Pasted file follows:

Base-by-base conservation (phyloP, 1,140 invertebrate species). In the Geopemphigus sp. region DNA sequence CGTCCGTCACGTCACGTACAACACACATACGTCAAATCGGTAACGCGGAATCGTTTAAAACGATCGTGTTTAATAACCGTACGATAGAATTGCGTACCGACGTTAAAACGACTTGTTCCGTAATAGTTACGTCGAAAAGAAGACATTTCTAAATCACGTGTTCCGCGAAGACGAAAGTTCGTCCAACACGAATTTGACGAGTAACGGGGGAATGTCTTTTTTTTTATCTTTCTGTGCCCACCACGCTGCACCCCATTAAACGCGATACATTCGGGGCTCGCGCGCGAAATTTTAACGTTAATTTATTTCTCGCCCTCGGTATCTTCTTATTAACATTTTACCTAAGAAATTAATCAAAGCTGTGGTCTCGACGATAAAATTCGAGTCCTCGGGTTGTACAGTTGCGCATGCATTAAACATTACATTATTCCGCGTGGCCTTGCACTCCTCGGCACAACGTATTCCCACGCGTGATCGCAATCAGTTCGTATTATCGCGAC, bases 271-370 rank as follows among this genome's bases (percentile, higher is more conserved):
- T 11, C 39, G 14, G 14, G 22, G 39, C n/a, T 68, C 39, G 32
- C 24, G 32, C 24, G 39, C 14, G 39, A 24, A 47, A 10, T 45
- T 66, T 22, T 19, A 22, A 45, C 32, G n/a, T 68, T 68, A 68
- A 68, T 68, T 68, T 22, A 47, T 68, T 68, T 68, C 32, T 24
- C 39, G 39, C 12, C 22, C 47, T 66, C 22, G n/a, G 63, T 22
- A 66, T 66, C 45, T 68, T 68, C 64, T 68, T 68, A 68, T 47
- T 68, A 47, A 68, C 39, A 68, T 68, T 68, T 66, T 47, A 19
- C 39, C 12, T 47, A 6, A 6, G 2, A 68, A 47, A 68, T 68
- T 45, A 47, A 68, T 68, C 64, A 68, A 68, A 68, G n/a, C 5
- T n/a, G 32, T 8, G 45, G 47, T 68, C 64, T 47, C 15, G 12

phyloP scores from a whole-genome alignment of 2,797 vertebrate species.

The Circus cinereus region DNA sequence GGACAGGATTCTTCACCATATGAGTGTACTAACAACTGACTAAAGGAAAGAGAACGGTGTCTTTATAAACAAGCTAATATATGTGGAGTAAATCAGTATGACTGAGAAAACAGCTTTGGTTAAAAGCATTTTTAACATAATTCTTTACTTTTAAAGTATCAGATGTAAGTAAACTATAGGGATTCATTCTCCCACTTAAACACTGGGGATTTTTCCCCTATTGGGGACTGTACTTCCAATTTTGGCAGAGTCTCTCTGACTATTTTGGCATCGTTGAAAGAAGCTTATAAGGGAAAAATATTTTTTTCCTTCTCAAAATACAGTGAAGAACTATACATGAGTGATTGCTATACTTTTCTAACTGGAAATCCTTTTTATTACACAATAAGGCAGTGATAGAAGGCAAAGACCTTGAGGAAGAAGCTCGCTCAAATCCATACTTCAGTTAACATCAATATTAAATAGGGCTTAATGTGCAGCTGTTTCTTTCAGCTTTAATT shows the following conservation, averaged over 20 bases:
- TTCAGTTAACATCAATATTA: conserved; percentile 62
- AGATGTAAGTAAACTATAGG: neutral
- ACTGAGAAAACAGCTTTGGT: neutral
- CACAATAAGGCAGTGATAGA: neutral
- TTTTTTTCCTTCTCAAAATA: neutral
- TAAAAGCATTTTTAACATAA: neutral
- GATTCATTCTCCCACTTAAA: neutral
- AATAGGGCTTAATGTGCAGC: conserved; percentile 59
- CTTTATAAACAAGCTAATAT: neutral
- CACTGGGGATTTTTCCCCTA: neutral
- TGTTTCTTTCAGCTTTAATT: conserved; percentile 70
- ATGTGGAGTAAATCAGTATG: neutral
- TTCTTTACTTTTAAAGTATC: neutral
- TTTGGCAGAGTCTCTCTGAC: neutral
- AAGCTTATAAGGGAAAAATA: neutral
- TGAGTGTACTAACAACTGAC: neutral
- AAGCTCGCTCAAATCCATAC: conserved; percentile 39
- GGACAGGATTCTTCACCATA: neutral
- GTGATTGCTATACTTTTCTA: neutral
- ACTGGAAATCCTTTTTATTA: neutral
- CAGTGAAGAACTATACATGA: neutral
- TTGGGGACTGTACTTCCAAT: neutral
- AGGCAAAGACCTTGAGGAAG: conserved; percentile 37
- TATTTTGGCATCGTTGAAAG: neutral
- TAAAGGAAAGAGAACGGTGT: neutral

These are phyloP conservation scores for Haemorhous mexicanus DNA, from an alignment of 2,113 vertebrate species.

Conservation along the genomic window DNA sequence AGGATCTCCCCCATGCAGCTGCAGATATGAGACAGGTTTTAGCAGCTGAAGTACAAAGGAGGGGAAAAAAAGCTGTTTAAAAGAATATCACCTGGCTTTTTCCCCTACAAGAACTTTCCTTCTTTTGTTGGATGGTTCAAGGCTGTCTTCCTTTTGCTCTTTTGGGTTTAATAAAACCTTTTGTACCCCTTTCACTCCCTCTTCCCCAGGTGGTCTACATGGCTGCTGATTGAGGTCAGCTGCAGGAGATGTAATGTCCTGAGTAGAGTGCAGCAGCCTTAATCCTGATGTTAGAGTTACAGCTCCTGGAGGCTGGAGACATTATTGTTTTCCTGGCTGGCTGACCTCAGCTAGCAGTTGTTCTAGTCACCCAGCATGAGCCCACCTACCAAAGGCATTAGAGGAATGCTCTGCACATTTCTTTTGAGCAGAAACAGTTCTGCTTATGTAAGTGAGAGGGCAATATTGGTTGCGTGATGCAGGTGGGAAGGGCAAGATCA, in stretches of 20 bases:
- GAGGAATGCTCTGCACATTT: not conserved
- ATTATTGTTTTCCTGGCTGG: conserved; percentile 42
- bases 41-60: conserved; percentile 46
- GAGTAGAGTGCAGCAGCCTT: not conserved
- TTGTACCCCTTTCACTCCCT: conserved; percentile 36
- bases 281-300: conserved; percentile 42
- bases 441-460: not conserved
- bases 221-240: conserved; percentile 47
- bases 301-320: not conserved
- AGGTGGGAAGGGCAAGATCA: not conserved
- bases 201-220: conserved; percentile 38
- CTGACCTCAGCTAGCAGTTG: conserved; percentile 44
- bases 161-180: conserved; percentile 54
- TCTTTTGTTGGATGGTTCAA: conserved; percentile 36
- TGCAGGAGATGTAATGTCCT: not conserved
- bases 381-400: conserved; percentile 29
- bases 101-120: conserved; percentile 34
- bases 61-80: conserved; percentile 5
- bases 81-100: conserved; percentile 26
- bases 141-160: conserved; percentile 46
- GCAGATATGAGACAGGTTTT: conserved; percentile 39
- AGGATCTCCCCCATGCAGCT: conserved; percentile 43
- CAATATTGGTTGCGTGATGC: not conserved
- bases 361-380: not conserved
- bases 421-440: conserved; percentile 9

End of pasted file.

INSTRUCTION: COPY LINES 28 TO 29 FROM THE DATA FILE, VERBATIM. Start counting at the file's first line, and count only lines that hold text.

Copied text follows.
- AAGCTTATAAGGGAAAAATA: neutral
- TGAGTGTACTAACAACTGAC: neutral